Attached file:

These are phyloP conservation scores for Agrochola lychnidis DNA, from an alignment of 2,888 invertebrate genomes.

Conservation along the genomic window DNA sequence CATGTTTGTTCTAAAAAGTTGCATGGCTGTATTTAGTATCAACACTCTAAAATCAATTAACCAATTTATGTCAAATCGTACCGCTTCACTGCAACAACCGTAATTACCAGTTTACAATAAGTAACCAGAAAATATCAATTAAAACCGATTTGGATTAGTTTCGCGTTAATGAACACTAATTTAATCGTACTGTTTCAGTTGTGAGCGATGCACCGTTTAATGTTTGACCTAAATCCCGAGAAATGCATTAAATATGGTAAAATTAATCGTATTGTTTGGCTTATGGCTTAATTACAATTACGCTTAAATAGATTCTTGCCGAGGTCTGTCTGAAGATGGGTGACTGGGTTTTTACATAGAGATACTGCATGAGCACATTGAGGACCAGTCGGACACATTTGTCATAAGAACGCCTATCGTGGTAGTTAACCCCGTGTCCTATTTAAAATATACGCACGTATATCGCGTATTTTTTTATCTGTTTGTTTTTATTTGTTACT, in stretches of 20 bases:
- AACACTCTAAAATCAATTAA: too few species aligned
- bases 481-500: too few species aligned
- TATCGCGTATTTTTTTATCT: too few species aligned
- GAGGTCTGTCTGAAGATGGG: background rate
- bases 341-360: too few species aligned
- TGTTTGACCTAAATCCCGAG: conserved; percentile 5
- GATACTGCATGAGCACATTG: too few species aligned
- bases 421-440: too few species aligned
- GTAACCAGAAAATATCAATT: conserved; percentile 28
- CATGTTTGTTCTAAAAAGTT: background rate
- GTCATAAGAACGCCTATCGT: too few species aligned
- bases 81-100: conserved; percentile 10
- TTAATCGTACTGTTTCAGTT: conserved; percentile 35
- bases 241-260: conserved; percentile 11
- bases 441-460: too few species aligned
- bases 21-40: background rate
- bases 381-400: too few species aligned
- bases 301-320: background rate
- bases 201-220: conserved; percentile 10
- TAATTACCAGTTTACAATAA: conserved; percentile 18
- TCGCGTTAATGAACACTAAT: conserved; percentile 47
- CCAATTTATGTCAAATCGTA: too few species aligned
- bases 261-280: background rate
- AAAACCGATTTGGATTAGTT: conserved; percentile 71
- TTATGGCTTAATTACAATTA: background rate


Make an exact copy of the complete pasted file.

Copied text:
These are phyloP conservation scores for Agrochola lychnidis DNA, from an alignment of 2,888 invertebrate genomes.

Conservation along the genomic window DNA sequence CATGTTTGTTCTAAAAAGTTGCATGGCTGTATTTAGTATCAACACTCTAAAATCAATTAACCAATTTATGTCAAATCGTACCGCTTCACTGCAACAACCGTAATTACCAGTTTACAATAAGTAACCAGAAAATATCAATTAAAACCGATTTGGATTAGTTTCGCGTTAATGAACACTAATTTAATCGTACTGTTTCAGTTGTGAGCGATGCACCGTTTAATGTTTGACCTAAATCCCGAGAAATGCATTAAATATGGTAAAATTAATCGTATTGTTTGGCTTATGGCTTAATTACAATTACGCTTAAATAGATTCTTGCCGAGGTCTGTCTGAAGATGGGTGACTGGGTTTTTACATAGAGATACTGCATGAGCACATTGAGGACCAGTCGGACACATTTGTCATAAGAACGCCTATCGTGGTAGTTAACCCCGTGTCCTATTTAAAATATACGCACGTATATCGCGTATTTTTTTATCTGTTTGTTTTTATTTGTTACT, in stretches of 20 bases:
- AACACTCTAAAATCAATTAA: too few species aligned
- bases 481-500: too few species aligned
- TATCGCGTATTTTTTTATCT: too few species aligned
- GAGGTCTGTCTGAAGATGGG: background rate
- bases 341-360: too few species aligned
- TGTTTGACCTAAATCCCGAG: conserved; percentile 5
- GATACTGCATGAGCACATTG: too few species aligned
- bases 421-440: too few species aligned
- GTAACCAGAAAATATCAATT: conserved; percentile 28
- CATGTTTGTTCTAAAAAGTT: background rate
- GTCATAAGAACGCCTATCGT: too few species aligned
- bases 81-100: conserved; percentile 10
- TTAATCGTACTGTTTCAGTT: conserved; percentile 35
- bases 241-260: conserved; percentile 11
- bases 441-460: too few species aligned
- bases 21-40: background rate
- bases 381-400: too few species aligned
- bases 301-320: background rate
- bases 201-220: conserved; percentile 10
- TAATTACCAGTTTACAATAA: conserved; percentile 18
- TCGCGTTAATGAACACTAAT: conserved; percentile 47
- CCAATTTATGTCAAATCGTA: too few species aligned
- bases 261-280: background rate
- AAAACCGATTTGGATTAGTT: conserved; percentile 71
- TTATGGCTTAATTACAATTA: background rate